Those in favor of The Home Depot point to the 200 new jobs that will be created by the store. Those opposed point out that those 200 jobs have to come from somewhere and the net result will be 0 new jobs. The reason for this is simple Econ 1: there is no shortage of demand for hardware/home repair products, adding to the supply with a new Home Depot store means that existing suppliers will lose business, small suppliers who have lower profit margins will be forced to close their businesses and fire employees due to the lack of demand. So the argument regarding the 200 new jobs is a phony, meritless argument. Further, the jobs at The Home Depot will 1) pay less and 2) provide for less benefits than the jobs at smaller, independent hardware stores.

Mayor Gavin Newsom supports the store because of the creation of 200 new jobs. This makes me wonder: if the Al Qaeda wanted to build a terrorist training camp in San Francisco, would Newsom support it if it created 200 new jobs? Obviously not. That displays the fundamental flaw in Newsom's logic: if you create jobs, even just a couple hundred, that automatically negates any negative effect from the business. That's not true, even without going back and remembering that 200 new jobs will NOT be created because existing people will lose their jobs. The costs to the city in injuring existing competition, siphoning cash from the local economy, helping the Republican party and encouraging racism/sexism far outweigh any benefit of 200 small jobs.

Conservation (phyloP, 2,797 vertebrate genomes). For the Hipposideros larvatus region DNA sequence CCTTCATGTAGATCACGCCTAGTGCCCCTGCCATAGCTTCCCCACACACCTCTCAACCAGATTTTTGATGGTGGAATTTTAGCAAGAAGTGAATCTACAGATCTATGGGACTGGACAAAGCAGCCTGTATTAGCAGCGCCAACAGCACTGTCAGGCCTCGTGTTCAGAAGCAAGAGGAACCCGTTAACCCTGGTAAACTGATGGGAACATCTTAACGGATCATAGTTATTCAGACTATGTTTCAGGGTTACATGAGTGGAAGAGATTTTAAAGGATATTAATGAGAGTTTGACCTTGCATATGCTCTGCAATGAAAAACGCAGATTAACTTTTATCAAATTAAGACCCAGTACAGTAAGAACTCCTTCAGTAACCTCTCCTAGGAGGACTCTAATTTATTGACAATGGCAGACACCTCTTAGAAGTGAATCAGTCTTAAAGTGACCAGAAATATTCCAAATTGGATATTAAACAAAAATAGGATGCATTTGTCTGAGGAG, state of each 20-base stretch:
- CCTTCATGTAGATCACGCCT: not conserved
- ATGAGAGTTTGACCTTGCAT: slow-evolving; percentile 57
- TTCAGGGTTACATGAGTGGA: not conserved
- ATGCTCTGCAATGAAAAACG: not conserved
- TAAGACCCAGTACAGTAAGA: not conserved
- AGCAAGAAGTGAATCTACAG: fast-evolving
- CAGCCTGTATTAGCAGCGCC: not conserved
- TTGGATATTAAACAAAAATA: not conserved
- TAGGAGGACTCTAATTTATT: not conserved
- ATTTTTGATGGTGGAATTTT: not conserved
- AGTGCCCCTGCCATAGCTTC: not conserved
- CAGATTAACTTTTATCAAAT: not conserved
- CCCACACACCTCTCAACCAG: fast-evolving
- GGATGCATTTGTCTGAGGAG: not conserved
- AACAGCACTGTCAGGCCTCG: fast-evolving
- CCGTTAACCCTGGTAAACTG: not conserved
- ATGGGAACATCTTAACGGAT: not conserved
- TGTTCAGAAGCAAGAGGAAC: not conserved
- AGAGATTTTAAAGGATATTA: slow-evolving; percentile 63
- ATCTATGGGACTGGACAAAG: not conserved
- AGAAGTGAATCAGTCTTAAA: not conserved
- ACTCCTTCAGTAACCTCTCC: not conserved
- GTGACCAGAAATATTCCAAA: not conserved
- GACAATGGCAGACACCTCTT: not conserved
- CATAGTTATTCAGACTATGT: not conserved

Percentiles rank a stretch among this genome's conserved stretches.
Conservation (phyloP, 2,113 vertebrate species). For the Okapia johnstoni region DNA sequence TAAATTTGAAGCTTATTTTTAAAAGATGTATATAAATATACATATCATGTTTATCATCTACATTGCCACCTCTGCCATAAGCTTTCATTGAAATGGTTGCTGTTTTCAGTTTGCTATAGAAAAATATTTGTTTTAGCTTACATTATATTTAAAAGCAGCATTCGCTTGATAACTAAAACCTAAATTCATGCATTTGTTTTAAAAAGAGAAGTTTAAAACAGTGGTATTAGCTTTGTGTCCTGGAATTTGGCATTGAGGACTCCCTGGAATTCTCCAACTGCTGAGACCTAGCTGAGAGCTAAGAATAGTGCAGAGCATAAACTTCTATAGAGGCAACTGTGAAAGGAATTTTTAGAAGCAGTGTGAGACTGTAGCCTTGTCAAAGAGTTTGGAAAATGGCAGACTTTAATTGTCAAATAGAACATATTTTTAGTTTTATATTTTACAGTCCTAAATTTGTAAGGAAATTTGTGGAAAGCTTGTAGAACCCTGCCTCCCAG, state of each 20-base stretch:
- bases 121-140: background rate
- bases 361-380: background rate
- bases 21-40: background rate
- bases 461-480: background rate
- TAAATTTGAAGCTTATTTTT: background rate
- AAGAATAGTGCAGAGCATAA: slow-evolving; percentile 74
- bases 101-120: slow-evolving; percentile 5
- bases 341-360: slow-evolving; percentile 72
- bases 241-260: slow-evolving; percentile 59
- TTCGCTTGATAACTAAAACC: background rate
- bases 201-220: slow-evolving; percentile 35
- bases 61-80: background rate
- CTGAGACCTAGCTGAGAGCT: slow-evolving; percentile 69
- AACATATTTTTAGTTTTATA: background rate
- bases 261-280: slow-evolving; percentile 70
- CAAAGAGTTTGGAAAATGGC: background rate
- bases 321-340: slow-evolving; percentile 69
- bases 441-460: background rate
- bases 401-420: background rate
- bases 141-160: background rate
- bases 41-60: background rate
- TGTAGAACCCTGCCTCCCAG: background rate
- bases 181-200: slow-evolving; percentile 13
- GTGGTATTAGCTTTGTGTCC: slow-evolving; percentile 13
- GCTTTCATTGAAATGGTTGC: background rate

c. Using the same logic, increased revenues in property taxes won't actually occur.

Another phony argument is the one that property taxes will provide San Francisco with an infusion in cash -- when smaller hardware stores are forced to close, the property tax gain to San Francisco will be minimal if at all.